BluPrint Architecture Project Medicube COVID-19
Doctors’ and Nurses’ Quarters ground floor plan
BluPrint Architecture
Doctors’ and Nurses’ Quarters second floor plan

Plumbing and sanitation

“As for the tap water line system, we are utilizing standalone prefab water tanks using GRP materials coupled to duplex type booster pumps to pressurize the system. However, should there be an existing overhead water tank that is readily available to tap into, the water system may be omitted,” JSR Engineers says.

The team also opted for wall-mounted water closets that have outflow provision to the wall instead of the conventional floor outlets. This is to allow the piping to penetrate through the wall and not through the floor. For stacked or two-level Medicubes, gully traps will be used for floor drains to prevent the pipings from penetrating the lower unit’s shell.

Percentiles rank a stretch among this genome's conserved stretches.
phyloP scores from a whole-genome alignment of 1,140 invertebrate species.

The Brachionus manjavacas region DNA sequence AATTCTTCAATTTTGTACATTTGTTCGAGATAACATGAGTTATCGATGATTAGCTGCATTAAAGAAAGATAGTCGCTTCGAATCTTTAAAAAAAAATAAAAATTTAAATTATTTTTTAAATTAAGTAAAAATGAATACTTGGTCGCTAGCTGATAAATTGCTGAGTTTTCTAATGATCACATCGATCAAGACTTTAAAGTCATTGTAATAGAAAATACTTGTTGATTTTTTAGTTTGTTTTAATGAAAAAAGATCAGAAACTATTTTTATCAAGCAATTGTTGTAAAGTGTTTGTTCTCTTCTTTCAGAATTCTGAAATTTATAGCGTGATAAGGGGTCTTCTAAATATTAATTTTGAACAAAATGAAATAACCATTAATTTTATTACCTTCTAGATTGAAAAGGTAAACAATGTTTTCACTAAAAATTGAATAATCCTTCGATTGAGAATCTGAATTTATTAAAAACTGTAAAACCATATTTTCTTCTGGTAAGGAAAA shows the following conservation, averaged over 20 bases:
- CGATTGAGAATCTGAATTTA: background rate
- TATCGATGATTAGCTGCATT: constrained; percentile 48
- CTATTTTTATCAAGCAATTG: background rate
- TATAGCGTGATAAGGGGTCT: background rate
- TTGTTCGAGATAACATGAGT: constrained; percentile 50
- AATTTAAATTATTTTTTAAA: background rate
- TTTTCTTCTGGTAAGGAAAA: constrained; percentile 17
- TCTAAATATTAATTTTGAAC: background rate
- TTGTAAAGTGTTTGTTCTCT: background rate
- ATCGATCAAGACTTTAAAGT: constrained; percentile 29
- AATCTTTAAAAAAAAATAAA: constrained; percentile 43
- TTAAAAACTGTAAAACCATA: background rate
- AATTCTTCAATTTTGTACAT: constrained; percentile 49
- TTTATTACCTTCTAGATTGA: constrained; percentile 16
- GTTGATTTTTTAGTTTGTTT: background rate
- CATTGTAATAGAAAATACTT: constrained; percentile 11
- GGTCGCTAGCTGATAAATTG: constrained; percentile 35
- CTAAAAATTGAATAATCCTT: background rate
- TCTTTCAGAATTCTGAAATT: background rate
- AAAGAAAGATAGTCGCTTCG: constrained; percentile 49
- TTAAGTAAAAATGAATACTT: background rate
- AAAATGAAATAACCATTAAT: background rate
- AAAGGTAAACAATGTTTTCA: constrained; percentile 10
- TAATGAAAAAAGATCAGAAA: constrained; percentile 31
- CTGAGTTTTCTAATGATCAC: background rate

“Plumbing and sanitary utilities pipes roughing-ins are called for at the site prior to the final delivery of Medicube to the designated location. Considering the short time frame and limited space, prefabricated septic tanks made of HDPE serving capacity of 20 persons will be required,” according to JSR.

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HVAC system and clean air exchange

Container vans are made of steel, a good conductor of heat, and not ideal to use in tropical climates. However, repurposing readily available structures as such is a plausible option, when rapid building of medical facilities to help provide medical services is crucial, especially in areas lacking in hospital facilities or in far-flung or remote places.

BluPrint Architecture Project Medicube COVID-19
Medicube axonometric view: container vans (rendered)
BluPrint Architecture Project Medicube COVID-19
Medicube axonometric view: Insulation (rendered)
BluPrint Architecture Project Medicube COVID-19
Medicube wall partitions and ceiling details (EPS Panel Layout)
BluPrint Architecture Project Medicube COVID-19
Medicube wall partitions and flooring detailed composition